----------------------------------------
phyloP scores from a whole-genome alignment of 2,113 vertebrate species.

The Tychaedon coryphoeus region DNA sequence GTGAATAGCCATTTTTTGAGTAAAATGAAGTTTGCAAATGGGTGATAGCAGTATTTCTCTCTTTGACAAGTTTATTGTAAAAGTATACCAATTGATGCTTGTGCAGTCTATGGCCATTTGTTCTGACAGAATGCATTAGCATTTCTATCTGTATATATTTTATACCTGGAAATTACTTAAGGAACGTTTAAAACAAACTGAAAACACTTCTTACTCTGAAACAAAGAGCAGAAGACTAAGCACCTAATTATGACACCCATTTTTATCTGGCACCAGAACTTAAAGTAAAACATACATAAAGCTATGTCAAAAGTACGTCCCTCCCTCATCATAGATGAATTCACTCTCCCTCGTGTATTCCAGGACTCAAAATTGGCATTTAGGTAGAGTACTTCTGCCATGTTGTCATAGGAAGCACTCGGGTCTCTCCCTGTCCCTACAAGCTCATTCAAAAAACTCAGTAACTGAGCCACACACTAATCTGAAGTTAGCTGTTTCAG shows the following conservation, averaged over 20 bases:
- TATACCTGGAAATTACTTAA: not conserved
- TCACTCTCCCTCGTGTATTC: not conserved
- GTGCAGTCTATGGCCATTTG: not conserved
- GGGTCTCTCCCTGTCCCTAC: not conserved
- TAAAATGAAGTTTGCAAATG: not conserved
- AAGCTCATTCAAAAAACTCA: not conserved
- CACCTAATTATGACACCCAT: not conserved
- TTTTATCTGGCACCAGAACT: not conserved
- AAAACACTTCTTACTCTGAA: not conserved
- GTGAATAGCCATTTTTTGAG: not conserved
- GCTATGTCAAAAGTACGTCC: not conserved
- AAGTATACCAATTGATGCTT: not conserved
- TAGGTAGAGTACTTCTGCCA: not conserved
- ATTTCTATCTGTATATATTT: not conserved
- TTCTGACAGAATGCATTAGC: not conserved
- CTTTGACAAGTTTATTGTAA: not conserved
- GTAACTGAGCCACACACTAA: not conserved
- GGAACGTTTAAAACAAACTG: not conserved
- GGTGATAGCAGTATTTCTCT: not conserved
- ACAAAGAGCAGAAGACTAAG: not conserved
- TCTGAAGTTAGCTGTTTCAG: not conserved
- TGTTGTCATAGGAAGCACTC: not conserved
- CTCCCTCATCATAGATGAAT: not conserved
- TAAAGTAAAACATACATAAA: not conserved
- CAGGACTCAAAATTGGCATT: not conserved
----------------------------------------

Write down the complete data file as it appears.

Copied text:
phyloP scores from a whole-genome alignment of 2,113 vertebrate species.

The Tychaedon coryphoeus region DNA sequence GTGAATAGCCATTTTTTGAGTAAAATGAAGTTTGCAAATGGGTGATAGCAGTATTTCTCTCTTTGACAAGTTTATTGTAAAAGTATACCAATTGATGCTTGTGCAGTCTATGGCCATTTGTTCTGACAGAATGCATTAGCATTTCTATCTGTATATATTTTATACCTGGAAATTACTTAAGGAACGTTTAAAACAAACTGAAAACACTTCTTACTCTGAAACAAAGAGCAGAAGACTAAGCACCTAATTATGACACCCATTTTTATCTGGCACCAGAACTTAAAGTAAAACATACATAAAGCTATGTCAAAAGTACGTCCCTCCCTCATCATAGATGAATTCACTCTCCCTCGTGTATTCCAGGACTCAAAATTGGCATTTAGGTAGAGTACTTCTGCCATGTTGTCATAGGAAGCACTCGGGTCTCTCCCTGTCCCTACAAGCTCATTCAAAAAACTCAGTAACTGAGCCACACACTAATCTGAAGTTAGCTGTTTCAG shows the following conservation, averaged over 20 bases:
- TATACCTGGAAATTACTTAA: not conserved
- TCACTCTCCCTCGTGTATTC: not conserved
- GTGCAGTCTATGGCCATTTG: not conserved
- GGGTCTCTCCCTGTCCCTAC: not conserved
- TAAAATGAAGTTTGCAAATG: not conserved
- AAGCTCATTCAAAAAACTCA: not conserved
- CACCTAATTATGACACCCAT: not conserved
- TTTTATCTGGCACCAGAACT: not conserved
- AAAACACTTCTTACTCTGAA: not conserved
- GTGAATAGCCATTTTTTGAG: not conserved
- GCTATGTCAAAAGTACGTCC: not conserved
- AAGTATACCAATTGATGCTT: not conserved
- TAGGTAGAGTACTTCTGCCA: not conserved
- ATTTCTATCTGTATATATTT: not conserved
- TTCTGACAGAATGCATTAGC: not conserved
- CTTTGACAAGTTTATTGTAA: not conserved
- GTAACTGAGCCACACACTAA: not conserved
- GGAACGTTTAAAACAAACTG: not conserved
- GGTGATAGCAGTATTTCTCT: not conserved
- ACAAAGAGCAGAAGACTAAG: not conserved
- TCTGAAGTTAGCTGTTTCAG: not conserved
- TGTTGTCATAGGAAGCACTC: not conserved
- CTCCCTCATCATAGATGAAT: not conserved
- TAAAGTAAAACATACATAAA: not conserved
- CAGGACTCAAAATTGGCATT: not conserved